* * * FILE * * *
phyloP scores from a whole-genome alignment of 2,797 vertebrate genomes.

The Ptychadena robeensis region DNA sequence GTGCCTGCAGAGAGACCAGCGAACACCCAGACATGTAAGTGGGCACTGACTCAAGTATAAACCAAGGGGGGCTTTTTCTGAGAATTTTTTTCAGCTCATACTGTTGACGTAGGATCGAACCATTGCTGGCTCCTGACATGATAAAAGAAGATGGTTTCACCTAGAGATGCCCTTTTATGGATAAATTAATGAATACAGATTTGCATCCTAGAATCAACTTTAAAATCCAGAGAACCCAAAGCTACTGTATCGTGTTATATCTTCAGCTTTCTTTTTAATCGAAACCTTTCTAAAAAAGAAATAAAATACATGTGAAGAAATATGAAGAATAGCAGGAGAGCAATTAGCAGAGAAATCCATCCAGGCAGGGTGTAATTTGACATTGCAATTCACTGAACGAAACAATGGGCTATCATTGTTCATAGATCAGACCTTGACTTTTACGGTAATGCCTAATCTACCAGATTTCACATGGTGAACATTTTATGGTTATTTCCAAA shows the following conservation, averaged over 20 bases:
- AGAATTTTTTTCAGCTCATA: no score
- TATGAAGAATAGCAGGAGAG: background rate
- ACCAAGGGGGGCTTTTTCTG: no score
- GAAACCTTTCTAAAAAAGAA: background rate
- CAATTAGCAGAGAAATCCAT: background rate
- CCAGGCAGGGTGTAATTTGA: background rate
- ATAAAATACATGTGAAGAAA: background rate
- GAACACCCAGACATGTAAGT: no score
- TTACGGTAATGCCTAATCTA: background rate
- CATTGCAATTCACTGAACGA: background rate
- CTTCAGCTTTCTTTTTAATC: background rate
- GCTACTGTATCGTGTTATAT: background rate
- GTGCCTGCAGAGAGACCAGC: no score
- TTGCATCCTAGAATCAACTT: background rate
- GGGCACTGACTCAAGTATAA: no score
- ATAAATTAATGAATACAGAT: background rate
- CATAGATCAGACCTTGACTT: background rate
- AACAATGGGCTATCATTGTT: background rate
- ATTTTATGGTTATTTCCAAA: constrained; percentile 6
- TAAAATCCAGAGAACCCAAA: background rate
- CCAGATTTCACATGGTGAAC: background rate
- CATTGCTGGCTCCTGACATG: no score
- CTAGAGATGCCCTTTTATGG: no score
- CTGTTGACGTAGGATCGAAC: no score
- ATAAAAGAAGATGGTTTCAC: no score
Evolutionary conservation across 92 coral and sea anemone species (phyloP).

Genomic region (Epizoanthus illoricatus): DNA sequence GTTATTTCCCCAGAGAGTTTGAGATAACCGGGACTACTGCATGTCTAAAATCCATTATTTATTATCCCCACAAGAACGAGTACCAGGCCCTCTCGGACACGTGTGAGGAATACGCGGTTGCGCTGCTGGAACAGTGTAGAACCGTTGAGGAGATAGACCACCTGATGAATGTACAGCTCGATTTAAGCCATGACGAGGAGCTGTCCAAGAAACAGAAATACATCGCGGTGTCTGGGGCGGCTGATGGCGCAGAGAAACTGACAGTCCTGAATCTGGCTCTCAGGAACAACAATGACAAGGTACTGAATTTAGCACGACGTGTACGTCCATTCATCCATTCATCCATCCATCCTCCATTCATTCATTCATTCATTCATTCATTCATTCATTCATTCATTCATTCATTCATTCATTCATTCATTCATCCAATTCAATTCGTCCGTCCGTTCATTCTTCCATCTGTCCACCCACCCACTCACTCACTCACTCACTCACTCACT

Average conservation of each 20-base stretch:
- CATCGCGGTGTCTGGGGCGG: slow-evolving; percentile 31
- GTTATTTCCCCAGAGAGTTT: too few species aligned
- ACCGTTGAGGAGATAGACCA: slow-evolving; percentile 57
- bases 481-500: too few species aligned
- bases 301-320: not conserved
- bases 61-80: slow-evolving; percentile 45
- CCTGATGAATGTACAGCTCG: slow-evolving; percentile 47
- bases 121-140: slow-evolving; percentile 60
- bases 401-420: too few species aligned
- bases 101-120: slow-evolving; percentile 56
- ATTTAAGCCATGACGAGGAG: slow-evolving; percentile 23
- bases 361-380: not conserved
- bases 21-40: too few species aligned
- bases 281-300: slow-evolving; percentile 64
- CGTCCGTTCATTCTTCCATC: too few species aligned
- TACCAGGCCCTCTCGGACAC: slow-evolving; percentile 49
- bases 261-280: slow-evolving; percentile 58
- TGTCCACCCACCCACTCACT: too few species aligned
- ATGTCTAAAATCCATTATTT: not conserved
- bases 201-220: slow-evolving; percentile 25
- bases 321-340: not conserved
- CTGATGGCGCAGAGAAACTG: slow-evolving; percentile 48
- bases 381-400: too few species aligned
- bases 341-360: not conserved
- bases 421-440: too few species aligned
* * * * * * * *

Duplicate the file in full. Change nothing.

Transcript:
phyloP scores from a whole-genome alignment of 2,797 vertebrate genomes.

The Ptychadena robeensis region DNA sequence GTGCCTGCAGAGAGACCAGCGAACACCCAGACATGTAAGTGGGCACTGACTCAAGTATAAACCAAGGGGGGCTTTTTCTGAGAATTTTTTTCAGCTCATACTGTTGACGTAGGATCGAACCATTGCTGGCTCCTGACATGATAAAAGAAGATGGTTTCACCTAGAGATGCCCTTTTATGGATAAATTAATGAATACAGATTTGCATCCTAGAATCAACTTTAAAATCCAGAGAACCCAAAGCTACTGTATCGTGTTATATCTTCAGCTTTCTTTTTAATCGAAACCTTTCTAAAAAAGAAATAAAATACATGTGAAGAAATATGAAGAATAGCAGGAGAGCAATTAGCAGAGAAATCCATCCAGGCAGGGTGTAATTTGACATTGCAATTCACTGAACGAAACAATGGGCTATCATTGTTCATAGATCAGACCTTGACTTTTACGGTAATGCCTAATCTACCAGATTTCACATGGTGAACATTTTATGGTTATTTCCAAA shows the following conservation, averaged over 20 bases:
- AGAATTTTTTTCAGCTCATA: no score
- TATGAAGAATAGCAGGAGAG: background rate
- ACCAAGGGGGGCTTTTTCTG: no score
- GAAACCTTTCTAAAAAAGAA: background rate
- CAATTAGCAGAGAAATCCAT: background rate
- CCAGGCAGGGTGTAATTTGA: background rate
- ATAAAATACATGTGAAGAAA: background rate
- GAACACCCAGACATGTAAGT: no score
- TTACGGTAATGCCTAATCTA: background rate
- CATTGCAATTCACTGAACGA: background rate
- CTTCAGCTTTCTTTTTAATC: background rate
- GCTACTGTATCGTGTTATAT: background rate
- GTGCCTGCAGAGAGACCAGC: no score
- TTGCATCCTAGAATCAACTT: background rate
- GGGCACTGACTCAAGTATAA: no score
- ATAAATTAATGAATACAGAT: background rate
- CATAGATCAGACCTTGACTT: background rate
- AACAATGGGCTATCATTGTT: background rate
- ATTTTATGGTTATTTCCAAA: constrained; percentile 6
- TAAAATCCAGAGAACCCAAA: background rate
- CCAGATTTCACATGGTGAAC: background rate
- CATTGCTGGCTCCTGACATG: no score
- CTAGAGATGCCCTTTTATGG: no score
- CTGTTGACGTAGGATCGAAC: no score
- ATAAAAGAAGATGGTTTCAC: no score
Evolutionary conservation across 92 coral and sea anemone species (phyloP).

Genomic region (Epizoanthus illoricatus): DNA sequence GTTATTTCCCCAGAGAGTTTGAGATAACCGGGACTACTGCATGTCTAAAATCCATTATTTATTATCCCCACAAGAACGAGTACCAGGCCCTCTCGGACACGTGTGAGGAATACGCGGTTGCGCTGCTGGAACAGTGTAGAACCGTTGAGGAGATAGACCACCTGATGAATGTACAGCTCGATTTAAGCCATGACGAGGAGCTGTCCAAGAAACAGAAATACATCGCGGTGTCTGGGGCGGCTGATGGCGCAGAGAAACTGACAGTCCTGAATCTGGCTCTCAGGAACAACAATGACAAGGTACTGAATTTAGCACGACGTGTACGTCCATTCATCCATTCATCCATCCATCCTCCATTCATTCATTCATTCATTCATTCATTCATTCATTCATTCATTCATTCATTCATTCATTCATTCATTCATCCAATTCAATTCGTCCGTCCGTTCATTCTTCCATCTGTCCACCCACCCACTCACTCACTCACTCACTCACTCACT

Average conservation of each 20-base stretch:
- CATCGCGGTGTCTGGGGCGG: slow-evolving; percentile 31
- GTTATTTCCCCAGAGAGTTT: too few species aligned
- ACCGTTGAGGAGATAGACCA: slow-evolving; percentile 57
- bases 481-500: too few species aligned
- bases 301-320: not conserved
- bases 61-80: slow-evolving; percentile 45
- CCTGATGAATGTACAGCTCG: slow-evolving; percentile 47
- bases 121-140: slow-evolving; percentile 60
- bases 401-420: too few species aligned
- bases 101-120: slow-evolving; percentile 56
- ATTTAAGCCATGACGAGGAG: slow-evolving; percentile 23
- bases 361-380: not conserved
- bases 21-40: too few species aligned
- bases 281-300: slow-evolving; percentile 64
- CGTCCGTTCATTCTTCCATC: too few species aligned
- TACCAGGCCCTCTCGGACAC: slow-evolving; percentile 49
- bases 261-280: slow-evolving; percentile 58
- TGTCCACCCACCCACTCACT: too few species aligned
- ATGTCTAAAATCCATTATTT: not conserved
- bases 201-220: slow-evolving; percentile 25
- bases 321-340: not conserved
- CTGATGGCGCAGAGAAACTG: slow-evolving; percentile 48
- bases 381-400: too few species aligned
- bases 341-360: not conserved
- bases 421-440: too few species aligned